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Full text: Moonda nephew's letter to court tells depth of loss



Published: Wed, July 11, 2007 @ 7:01 p.m.

Dr. Faroq Moonda, nephew of slain urologist Dr. Gulam Moonda, submitted the following letter to Judge David Dowd of U.S. District Court, Akron, today for the sentencing of Damian Bradford. Bradford, 26, was sentenced to 17 1/2 years in federal prison for the doctor’s shooting death, which occurred May 13, 2005, when he pulled his car over on the Ohio Turnpike. The doctor’s widow, Donna, was convicted last week on murder for hire charges after a jury determined she masterminded the plot to have Bradford, her lover, shoot her husband so they could split Dr. Moonda’s millions.

Dear Judge Dowd,

I would like to take this time to explain to you and Damian Bradford how the murder of my uncle has affected me and my family.

Dr. Gulam Moonda came from very modest means. He rose from poverty and his drive for education and self-improvement pulled him through medical school. He was the first man in my family to attend college, let alone complete a doctorate. Like so many others, he saw America as the land of opportunity and relocated to the States in order to complete his residency in urology in Philadelphia, Pennsylvania. His hard work and diligence brought him to western Pennsylvania where he lived and worked until his death.

My uncle began his practice at a time [when] the medical field was even more lucrative than it is now. He realized that his family in India continued to live in impoverished conditions and sent a substantial amount of his earnings to his parents and siblings. He basically brought a family at the verge of poverty into riches that they had never imagined. Our family members are all living good lives with successful businesses that were single-handedly built by my uncle.

Uncle’s generosity did not end with his family. He contributed hundreds of thousands of dollars throughout his lifetime to many charities and Indian schools. In fact, he was known throughout this community and in India to never turn down a person in need. He contributed money to build the mosque where he prayed at every Friday in Youngstown, Ohio. He also helped establish an Islamic studies position at Youngstown State University.

His patients remember him as the “gentleman doctor,” a man who helped them through medical and personal difficulties. Although he was well past his retirement age, he refused to give up his urology practice. This was his hobby, his job, and his passion. Nothing fulfilled him more than helping a patient. He also worried about what would happen to his patients if he retired, since there was no other urologist in the area. So he continued to work up until the day he died. Since his murder, so many of his patients have come to me or his close friends to say a kind word and a prayer. This is the legacy that he has left behind.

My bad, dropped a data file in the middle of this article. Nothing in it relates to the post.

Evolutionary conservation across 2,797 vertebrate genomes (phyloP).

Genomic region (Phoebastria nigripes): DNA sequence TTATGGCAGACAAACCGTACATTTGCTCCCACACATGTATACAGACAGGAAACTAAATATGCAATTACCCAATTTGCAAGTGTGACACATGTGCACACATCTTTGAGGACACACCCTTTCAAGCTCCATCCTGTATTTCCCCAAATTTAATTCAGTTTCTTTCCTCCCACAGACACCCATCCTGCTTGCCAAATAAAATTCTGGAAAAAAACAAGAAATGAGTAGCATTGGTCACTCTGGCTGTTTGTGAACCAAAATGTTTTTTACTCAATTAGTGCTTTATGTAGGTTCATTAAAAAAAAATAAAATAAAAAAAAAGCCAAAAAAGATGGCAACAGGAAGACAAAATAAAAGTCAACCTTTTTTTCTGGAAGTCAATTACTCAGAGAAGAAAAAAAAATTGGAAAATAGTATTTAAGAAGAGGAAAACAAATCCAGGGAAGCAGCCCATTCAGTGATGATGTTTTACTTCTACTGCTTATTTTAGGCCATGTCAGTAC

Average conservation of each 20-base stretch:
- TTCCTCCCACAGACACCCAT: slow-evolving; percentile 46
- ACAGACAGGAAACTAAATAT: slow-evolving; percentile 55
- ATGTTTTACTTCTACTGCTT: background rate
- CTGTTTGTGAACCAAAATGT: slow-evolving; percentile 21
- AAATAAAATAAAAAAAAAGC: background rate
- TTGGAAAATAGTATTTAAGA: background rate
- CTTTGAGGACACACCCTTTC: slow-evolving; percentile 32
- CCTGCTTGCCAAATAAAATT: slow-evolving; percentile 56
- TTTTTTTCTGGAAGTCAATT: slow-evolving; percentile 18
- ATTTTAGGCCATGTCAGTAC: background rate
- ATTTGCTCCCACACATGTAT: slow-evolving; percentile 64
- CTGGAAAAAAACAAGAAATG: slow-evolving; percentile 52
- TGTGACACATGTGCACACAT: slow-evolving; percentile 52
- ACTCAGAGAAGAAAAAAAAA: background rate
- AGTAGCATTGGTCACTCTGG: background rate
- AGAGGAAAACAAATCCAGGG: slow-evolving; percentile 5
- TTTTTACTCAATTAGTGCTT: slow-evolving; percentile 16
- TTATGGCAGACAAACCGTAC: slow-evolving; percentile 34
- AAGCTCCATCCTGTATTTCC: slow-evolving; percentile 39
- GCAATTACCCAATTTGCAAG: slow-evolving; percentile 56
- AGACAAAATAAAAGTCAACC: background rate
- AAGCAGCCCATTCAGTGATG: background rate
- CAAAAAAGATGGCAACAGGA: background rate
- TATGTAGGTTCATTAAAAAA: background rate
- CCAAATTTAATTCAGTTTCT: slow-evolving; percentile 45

My uncle felt that education was the foundation of success and encouraged all of my cousins to pursue a college degree. Having no children of his own, he allowed me to move to America and live with him as his legally adopted son in order to pursue a career in medicine. I was so inspired by my uncle that I wanted to follow in his footsteps and help people the way he had his entire life. He offered to pay for my entire education, but I resisted and instead took loans to achieve my goals. In 2005, a month after his murder, I graduated from my residency in anesthesiology. My uncle looked forward to that day for many years and could not attend what should have been one of the proudest days of my life. No one can understand how his absence affected me that day and the two years since. Everything I am today, each patient that I am able to help, and my morals and values are all due to his direct influence.

The day Damian killed my uncle, he took away the most influential person in my life. My whole family in India mourned with disbelief. Even two years later, the family speaks of uncle with sadness, regret and pain. They speak of Damian and Donna with a hatred so deep that words can not even begin to explain the magnitude of their loss.

In the end, it was Donna who plotted to kill the man she had spent her life with, the same man who had established her and other members of her family. Uncle took care of her every need and gave her full liberty to live as she desired. She, in turn, coaxed Damian to commit this murder for the very money that she never lacked for the duration of their courtship and marriage. The biggest tragedy is that the man who helped so many was deceived by the woman he helped the most.

With all of this said, we are pleased that Damian was able to help the prosecutors and investigators, regardless of his motivation. He should also realize that he is genuinely lucky to have received such a generous plea bargain from the U.S. Attorneys. Although he contributed to Donna’s eventual sentencing, we still hope that he received a punishment fitting for a murderer. Whatever the outcome of Damian’s sentencing, we hope that he can take this time to reflect upon the havoc he had caused in so many lives. This one, seemingly unimportant life was linked to so many others who continue the journey of life without him. We hope that Damian can understand the impact he has had on Uncle’s family and friends and pray for his rehabilitation. We will never be able to forgive him or forget the damage he has caused, however, we hold Donna more accountable for Damian’s actions.

Thank you and good luck.

Sincerely,

Faroq Moonda, M.D.


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